Future of intersection discussed
Public, officials weigh in on Mill Road-Electric Ave. interchange
YEAGERTOWN — It was a productive evening, Wednesday, for those discussing the intersection of Electric Avenue and Mill Road.
The meeting was hosted by Derry Township and the Mifflin County Office of Planning and Development to hear ideas from the public about what to do with the intersection.
Michelle A. Brummer, of Gannett Fleming, led the meeting and said that the intersection has been of concern for some time.
“It has not been a high concern as far as safety,” she said. “However it has been a steady safety concern for a while.”
There were only about 20 people at the meeting, but the crowd included not only several members of the public, but also emergency, county and township officials.
Brummer said the purpose of the study, which was approved by the township and county, was to evaluate traffic and design alternatives.
She said that the Pennsylvania Department of Transportation gave a report that overall there have been several reportable accidents in the area surrounding the intersection, including two in 2017.
“These are just reportable accidents,” she explained. “However, there are others that happen that are not reported.”
Brummer also said that regardless if the accident was reported or not, there is a ripple effect in the traffic that uses both Mill Road and Electric Avenue.
Mifflin County Regional Police Chief, Scott Mauery, was at the meeting and said that PennDOT’s number of accidents for that area are based on a broader scope.
“I looked at that intersection since 1997 and we have only responded to eight crashes total,” Mauery said.
He said it was staggering to see the difference because there are not that many there.
“There should be more there,” Mauery said.
Brummer said their partner in this study, the EADS Group, recently did a traffic study where they monitored all vehicle traffic in the intersection. They also looked at the surrounding intersections.
“They focused not only the number of vehicles on Electric Avenue, but also the amount of vehicles turning onto the road during peak hours,” Brummer explained.
She said that roughly1,800 vehicles per day travel on Electric Avenue.
Brummer added that they have started to think about options to make changes to the intersection.
Some solutions were easy, such as adding more and better signage. Another, more complex, solution could be adding concrete barriers to prevent people from turning.
“There are just ideas and we welcome your inputs and suggestions for this area,” she said.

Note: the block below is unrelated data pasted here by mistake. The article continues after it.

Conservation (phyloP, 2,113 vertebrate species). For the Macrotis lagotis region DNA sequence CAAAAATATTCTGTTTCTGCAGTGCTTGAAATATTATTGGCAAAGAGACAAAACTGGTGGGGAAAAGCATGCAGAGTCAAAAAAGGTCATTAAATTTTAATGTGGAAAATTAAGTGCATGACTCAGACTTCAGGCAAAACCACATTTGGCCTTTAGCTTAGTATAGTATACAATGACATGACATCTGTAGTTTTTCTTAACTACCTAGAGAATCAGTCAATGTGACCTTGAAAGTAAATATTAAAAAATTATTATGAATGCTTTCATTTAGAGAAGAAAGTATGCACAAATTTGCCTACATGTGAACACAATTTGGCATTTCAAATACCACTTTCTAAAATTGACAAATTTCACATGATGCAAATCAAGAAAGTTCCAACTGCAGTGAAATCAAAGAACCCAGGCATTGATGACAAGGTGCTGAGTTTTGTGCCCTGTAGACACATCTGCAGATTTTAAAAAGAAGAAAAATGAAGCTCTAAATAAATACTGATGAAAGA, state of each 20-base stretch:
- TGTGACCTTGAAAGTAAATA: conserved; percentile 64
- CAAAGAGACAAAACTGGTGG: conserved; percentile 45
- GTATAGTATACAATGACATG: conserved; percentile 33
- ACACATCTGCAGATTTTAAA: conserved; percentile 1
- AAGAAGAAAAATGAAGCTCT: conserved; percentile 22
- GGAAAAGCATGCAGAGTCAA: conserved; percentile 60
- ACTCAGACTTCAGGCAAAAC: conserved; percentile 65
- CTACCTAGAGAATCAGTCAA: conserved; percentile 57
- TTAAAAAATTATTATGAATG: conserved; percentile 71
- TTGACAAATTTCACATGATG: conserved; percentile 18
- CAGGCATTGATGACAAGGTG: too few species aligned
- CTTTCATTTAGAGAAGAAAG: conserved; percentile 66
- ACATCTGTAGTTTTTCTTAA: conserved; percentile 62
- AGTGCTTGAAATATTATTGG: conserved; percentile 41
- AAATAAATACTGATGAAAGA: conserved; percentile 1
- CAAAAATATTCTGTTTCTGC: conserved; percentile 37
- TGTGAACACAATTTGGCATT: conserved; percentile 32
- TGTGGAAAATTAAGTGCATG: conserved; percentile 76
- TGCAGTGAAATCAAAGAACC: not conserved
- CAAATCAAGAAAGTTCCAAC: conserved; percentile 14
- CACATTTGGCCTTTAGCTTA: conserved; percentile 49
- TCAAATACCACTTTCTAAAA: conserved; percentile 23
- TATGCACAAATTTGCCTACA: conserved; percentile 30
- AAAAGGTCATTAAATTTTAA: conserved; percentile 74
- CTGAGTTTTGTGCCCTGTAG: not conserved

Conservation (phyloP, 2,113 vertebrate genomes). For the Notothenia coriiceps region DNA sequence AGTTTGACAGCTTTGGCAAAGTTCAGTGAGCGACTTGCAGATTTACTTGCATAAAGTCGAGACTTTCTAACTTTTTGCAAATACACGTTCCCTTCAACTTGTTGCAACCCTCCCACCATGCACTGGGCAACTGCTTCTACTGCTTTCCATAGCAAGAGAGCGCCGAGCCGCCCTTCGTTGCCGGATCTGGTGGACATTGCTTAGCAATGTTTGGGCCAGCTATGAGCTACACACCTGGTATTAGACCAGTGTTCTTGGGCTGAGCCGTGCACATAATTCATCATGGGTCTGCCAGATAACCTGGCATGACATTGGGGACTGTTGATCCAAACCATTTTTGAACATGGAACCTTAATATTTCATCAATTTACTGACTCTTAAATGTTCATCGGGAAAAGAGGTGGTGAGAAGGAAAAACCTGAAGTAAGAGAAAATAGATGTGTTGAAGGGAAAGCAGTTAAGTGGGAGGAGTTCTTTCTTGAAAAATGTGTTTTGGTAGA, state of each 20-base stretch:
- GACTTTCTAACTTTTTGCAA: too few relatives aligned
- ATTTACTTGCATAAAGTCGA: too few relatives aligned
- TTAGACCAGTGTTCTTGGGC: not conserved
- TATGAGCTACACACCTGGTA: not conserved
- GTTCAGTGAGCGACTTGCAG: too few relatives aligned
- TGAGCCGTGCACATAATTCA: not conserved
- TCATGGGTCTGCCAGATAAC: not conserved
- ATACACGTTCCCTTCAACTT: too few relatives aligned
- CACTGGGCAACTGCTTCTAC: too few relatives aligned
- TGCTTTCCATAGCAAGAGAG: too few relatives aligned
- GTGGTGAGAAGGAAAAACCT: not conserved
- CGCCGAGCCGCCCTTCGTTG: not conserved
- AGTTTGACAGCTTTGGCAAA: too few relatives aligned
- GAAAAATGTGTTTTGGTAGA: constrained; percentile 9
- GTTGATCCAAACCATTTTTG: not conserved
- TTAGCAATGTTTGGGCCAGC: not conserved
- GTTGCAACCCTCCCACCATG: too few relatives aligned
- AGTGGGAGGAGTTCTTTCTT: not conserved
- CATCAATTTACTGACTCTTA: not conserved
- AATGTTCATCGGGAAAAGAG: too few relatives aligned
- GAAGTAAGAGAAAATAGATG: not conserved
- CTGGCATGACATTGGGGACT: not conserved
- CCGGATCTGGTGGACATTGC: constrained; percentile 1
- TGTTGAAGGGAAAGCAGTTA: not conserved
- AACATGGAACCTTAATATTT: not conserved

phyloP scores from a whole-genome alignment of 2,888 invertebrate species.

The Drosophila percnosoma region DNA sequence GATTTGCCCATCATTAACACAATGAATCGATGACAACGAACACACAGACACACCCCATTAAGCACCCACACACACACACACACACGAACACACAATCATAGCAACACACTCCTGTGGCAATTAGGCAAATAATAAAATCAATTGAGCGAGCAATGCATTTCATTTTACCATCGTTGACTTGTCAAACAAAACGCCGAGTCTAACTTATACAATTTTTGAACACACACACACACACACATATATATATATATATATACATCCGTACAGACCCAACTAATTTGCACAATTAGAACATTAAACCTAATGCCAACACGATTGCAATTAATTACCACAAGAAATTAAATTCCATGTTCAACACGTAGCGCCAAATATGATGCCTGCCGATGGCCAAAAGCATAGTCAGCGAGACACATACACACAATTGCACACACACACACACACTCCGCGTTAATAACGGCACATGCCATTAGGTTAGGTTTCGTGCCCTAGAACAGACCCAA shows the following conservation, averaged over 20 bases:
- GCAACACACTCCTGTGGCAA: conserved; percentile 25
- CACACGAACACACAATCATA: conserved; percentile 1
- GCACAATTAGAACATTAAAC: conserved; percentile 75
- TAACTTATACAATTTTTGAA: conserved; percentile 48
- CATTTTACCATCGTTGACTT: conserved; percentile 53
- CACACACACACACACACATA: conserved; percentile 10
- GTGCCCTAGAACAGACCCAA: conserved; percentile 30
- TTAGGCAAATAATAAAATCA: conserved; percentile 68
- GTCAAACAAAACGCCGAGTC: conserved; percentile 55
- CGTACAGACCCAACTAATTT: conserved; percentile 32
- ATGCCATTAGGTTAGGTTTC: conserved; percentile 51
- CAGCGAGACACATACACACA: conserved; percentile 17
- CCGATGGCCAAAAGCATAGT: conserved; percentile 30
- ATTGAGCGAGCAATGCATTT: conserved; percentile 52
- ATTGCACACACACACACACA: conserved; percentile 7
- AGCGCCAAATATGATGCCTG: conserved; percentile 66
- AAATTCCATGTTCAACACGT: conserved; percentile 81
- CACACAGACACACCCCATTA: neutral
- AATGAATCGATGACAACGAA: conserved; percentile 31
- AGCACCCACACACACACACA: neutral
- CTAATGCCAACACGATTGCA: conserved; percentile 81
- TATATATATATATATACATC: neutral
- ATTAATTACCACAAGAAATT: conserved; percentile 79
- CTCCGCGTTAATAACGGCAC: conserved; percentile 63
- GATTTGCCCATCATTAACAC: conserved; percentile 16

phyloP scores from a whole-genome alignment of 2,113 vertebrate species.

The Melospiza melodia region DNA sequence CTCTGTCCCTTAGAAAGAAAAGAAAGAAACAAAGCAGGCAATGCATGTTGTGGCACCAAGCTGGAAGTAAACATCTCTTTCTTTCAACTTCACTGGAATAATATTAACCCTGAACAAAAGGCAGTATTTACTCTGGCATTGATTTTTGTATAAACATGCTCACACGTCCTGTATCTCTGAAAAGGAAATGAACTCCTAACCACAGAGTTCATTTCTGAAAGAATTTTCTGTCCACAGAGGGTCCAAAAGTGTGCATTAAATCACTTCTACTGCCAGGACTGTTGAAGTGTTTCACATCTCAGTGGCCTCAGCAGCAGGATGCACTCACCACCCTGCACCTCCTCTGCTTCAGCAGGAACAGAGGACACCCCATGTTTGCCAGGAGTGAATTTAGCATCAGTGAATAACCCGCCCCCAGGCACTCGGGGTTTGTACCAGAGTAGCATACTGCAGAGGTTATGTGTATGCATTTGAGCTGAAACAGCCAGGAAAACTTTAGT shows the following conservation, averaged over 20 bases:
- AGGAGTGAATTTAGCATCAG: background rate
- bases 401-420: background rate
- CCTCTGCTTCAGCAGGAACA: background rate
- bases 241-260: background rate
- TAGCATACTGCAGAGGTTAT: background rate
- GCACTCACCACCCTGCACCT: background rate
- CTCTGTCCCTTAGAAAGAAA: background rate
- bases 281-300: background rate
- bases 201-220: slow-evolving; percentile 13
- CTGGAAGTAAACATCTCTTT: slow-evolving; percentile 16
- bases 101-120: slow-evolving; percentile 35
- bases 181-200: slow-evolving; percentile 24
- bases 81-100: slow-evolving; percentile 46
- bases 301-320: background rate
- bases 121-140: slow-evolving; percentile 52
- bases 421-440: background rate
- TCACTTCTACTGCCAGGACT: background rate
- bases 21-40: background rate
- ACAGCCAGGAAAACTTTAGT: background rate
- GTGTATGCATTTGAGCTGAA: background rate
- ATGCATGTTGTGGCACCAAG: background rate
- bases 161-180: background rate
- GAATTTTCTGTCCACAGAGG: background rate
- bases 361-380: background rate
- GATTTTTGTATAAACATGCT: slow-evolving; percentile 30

The members of the public were then invited to give their inputs on the boards Brummer brought with her. The one board gauged how many times a day, week or month people travel through the intersection. Many put a green dot sticker on the daily, and multiple times per day portion of the board.
Also at this time emergency officials from Highland Park and East Derry fire companies and Fame EMS spoke to Brummer about what they feel is the larger problem at the intersection. They all agreed that closing Mill Road is not a viable solution, because they all use it to some capacity to respond to emergencies. They also said that it seems to not just be a problem with Mill Road, but also the off-ramp from 322.
This was shared by many others at the meeting who said that people consistently run the stop sign at the end of the off-ramp or simply become impatient while sitting there.
“I bet if you look at those crashes, the chief will show you that the person coming off 322 will be the cause most of the time,” Chief Bill Fike, of Highland Park, told Brummer.
Those listening to the conversation with the emergency officials and Brummer agreed with Fike.
Many at the meeting said additional signs would be a good solution, others also said that making Mill Road a left-turn-only road would eliminate one of the more dangerous traffic patterns that effects the roadway. Brummer said any possible solution will be looked at during these stages of the study, which is currently on a tight time-frame.
“We want to have three possible solutions by November to present to the public,” she said.
At that point, Brummer said the plan would be present the county and township with the possible solutions, and after that see if the groups would want to move into the design phase. She also said that by December there should be PennDOT grant money available to move forward with the design phase.
John McCullough, chairman of the Derry Township Supervisors, said that he felt the meeting was very productive.
The next public meeting will be held in November.